Saturday, January 28, 2012

The CVOR: Just Another Government Extortion Scheme

To those not involved with the transportation industry or not owning a vehicle registered to carry or tow over 4,500 kg of weight in Ontario, the acronym CVOR probably means nothing. It stands for Commercial Vehicle Operator Registration and according to the good folks from Queens Park it is a program "developed by the Ministry of Transportation as part of Ontario's ongoing commitment to road safety." I had to renew the certificate for my company truck during the week that past, and was promptly charged $250.00.

While, the MTO assures us that this program is designated to somehow improve road safety, there are no further requirements set out for one to get the registration -- apart from filling a 2-3 page questionnaire. There is no skill test, nor does anyone ever check whether the information provided in the questionnaire is correct. However, if one fails to obtain a CVOR and is caught driving on Ontario roads, the fine starts at $325.00.

In essence, this program is an epitome of Keynesian philosophy: private enterprises and citizens are extorted funds which pay for someone's glorified welfare cheque. The CVOR provides no tangible benefit to its holder, nor to the residents of our Province. There are only two purposes that this annually renewable racket serves: it saves a person from the more expensive fine, and it fictitiously lowers the unemployment rate -- a benefit enjoyed by politicians who promise prosperity through increased state intervention.

Saturday, January 21, 2012

Communist Party Ideological Police Still in Charge

My native homeland, the Republic of Macedonia, is a former member-state of the now defunct Socialist Federal Republic of Yugoslavia -- a puppet state of Communist Moscow. For the past twenty or so years there has been a wide spread myth of the disappearance of the Soviet Union, simply because the Communist Regime in charge of the Soviet Empire repackaged itself. It seems that no one is willing to connect the dots, for instance when they see former KGB chief Vladimir Putin continuing the century-long ideological tradition inherited from Vladimir Ilyich Ulyanov Lenin. Unbeknownst to the casual observer, the system left in place during the overt existence of the Communist Empire is alive and thriving, at least in my former homeland. Bellow is a report that aims at debunking the myth of the collapse of the Communist system, and ultimately to warn the authorities and populace of my new Homeland to dangers of full-blown socialism when put to practice. 
A Report on the Work and Methodology of the Macedonian Secret Police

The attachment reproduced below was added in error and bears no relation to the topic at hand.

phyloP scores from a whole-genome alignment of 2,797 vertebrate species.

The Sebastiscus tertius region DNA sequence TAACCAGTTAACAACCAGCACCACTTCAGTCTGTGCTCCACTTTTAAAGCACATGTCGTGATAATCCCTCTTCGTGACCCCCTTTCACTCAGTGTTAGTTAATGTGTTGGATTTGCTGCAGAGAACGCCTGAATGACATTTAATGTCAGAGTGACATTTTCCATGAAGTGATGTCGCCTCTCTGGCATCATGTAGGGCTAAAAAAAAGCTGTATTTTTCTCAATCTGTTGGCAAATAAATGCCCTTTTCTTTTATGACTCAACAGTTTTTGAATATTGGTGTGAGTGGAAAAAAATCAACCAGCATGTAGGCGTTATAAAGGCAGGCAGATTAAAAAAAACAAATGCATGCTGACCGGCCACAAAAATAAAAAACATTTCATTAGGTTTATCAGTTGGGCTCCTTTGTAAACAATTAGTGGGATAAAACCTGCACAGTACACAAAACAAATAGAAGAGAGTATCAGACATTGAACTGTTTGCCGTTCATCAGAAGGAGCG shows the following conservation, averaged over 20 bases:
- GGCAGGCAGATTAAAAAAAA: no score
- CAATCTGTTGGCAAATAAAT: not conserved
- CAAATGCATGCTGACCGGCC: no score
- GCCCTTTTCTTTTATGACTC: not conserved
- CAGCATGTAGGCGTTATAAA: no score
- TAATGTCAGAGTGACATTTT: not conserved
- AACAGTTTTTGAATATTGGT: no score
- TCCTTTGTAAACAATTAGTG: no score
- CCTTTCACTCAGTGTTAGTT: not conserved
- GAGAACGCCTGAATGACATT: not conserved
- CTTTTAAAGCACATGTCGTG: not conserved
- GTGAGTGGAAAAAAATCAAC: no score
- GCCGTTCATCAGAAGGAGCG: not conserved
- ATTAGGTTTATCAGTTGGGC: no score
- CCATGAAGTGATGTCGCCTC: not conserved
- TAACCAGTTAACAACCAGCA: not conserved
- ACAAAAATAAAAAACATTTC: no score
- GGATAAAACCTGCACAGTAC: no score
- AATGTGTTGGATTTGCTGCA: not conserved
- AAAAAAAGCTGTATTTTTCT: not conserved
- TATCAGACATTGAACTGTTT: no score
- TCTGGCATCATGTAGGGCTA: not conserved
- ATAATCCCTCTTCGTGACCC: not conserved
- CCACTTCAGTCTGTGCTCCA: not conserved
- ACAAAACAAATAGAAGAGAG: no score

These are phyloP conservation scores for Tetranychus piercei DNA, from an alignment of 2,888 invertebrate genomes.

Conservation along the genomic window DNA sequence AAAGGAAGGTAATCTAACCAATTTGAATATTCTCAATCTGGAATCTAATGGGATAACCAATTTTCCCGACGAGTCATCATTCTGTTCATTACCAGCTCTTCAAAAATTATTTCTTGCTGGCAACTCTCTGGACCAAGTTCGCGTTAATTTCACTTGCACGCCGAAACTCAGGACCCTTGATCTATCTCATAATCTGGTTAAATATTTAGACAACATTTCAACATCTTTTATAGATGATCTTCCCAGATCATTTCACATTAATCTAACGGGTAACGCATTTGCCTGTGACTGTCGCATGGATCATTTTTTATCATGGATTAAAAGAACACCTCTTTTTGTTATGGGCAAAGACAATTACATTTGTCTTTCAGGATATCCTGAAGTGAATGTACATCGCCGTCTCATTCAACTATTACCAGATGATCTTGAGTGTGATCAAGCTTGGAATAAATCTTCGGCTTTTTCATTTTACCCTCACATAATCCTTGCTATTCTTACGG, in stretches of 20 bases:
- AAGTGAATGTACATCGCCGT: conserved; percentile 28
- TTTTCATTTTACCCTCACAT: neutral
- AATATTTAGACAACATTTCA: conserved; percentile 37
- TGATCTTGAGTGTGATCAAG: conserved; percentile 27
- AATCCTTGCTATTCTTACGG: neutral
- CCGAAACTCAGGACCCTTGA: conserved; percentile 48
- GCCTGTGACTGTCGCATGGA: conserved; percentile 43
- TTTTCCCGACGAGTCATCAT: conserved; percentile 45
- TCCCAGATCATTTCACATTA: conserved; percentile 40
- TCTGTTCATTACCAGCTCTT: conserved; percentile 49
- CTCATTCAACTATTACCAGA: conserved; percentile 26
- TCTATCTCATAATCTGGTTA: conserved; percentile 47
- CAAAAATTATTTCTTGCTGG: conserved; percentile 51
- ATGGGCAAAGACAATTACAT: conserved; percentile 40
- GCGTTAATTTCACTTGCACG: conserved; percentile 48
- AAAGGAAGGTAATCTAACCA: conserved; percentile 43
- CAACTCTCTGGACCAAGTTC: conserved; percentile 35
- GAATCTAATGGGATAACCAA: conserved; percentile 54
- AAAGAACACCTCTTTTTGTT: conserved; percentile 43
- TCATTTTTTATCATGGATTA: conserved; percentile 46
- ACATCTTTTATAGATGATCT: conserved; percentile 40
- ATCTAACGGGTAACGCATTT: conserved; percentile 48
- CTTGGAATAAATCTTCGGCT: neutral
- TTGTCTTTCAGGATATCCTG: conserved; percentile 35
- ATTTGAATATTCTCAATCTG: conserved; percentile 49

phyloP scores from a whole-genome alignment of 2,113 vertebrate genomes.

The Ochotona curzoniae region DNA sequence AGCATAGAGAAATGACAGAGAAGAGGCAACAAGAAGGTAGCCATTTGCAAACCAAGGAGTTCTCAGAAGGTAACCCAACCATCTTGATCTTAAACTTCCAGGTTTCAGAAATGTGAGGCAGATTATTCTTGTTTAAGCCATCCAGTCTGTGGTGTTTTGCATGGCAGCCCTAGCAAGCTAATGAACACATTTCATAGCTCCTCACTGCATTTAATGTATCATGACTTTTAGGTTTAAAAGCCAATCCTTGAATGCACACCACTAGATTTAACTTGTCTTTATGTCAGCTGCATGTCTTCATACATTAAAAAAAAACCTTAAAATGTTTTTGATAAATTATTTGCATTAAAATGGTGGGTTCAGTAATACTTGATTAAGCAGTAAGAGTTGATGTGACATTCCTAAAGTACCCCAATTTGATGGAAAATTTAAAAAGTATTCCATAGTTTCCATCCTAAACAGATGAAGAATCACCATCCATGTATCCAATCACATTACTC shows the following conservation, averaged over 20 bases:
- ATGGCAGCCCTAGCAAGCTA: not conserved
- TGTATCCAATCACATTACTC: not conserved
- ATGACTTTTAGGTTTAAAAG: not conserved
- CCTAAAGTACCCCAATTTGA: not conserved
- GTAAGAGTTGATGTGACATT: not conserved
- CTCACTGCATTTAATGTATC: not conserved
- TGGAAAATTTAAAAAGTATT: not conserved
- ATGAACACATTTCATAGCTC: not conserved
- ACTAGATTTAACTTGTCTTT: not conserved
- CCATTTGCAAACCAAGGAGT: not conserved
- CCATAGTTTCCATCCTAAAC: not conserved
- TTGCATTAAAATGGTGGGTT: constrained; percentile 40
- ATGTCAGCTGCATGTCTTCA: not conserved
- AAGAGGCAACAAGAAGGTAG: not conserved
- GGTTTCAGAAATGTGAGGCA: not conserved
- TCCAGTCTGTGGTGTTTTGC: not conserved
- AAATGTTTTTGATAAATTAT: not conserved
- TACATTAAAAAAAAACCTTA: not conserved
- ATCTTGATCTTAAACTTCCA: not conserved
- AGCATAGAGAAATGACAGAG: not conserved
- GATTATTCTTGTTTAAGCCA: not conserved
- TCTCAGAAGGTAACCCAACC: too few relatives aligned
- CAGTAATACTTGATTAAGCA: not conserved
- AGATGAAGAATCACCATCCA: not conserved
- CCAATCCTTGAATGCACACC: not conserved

An Examination of Authentic Dossiers (PREVIEW) 

The State Security Service is the Macedonian Communist Party Police, equal to the USSR's KGB. At different times it has operated under different names, but for the purposes of this paper will be addressed as the Secret Police. This is an entity that is frequently mentioned in the writings of the Committee for the Democratization of the Republic of Macedonia (CDRM). It is so because of the enormous influence this agency exerts on everyday life of Macedonian society within the Republic of Macedonia and in countries where Macedonian expatriates reside. In fact, we believe that it is the single most powerful organization in Macedonia. Indeed, in an interview dated October 24, 2010 for Macedonian TV channel ALFA, Božidar Spasić, former head of the Team of the Yugoslavian Secret Police assigned to combat emigrants of Croatian and Albanian ethnic origins, was asked if it is "possible for someone to ascend to power in any of the former Yugoslav republics, i.e. to get elected president or prime minister, if they were not an agent of the Secret Police? Is there anyone in power now in the former Yugoslavian republics that was not your agent?" Mr. Spasič replied: "It is not necessary for someone to have been our agent; however, we had to give our approval! That is what is important." (Source:

We, at the Committee for the Democratization of the Republic of Macedonia are aware that no Westerner has had a chance to see the inner workings of the Macedonian Secret Police—or for that matter any one from the former Yugoslavia—for which reason the topic of the human rights violations perpetrated by it remains an abstract issue at best and a total unknown at worst. To remedy that, we have decided to compile this report on the work of the Secret Police. To the best of our knowledge, this is the first work that depicts in detail the operation of a Communist Party police to be released in the West.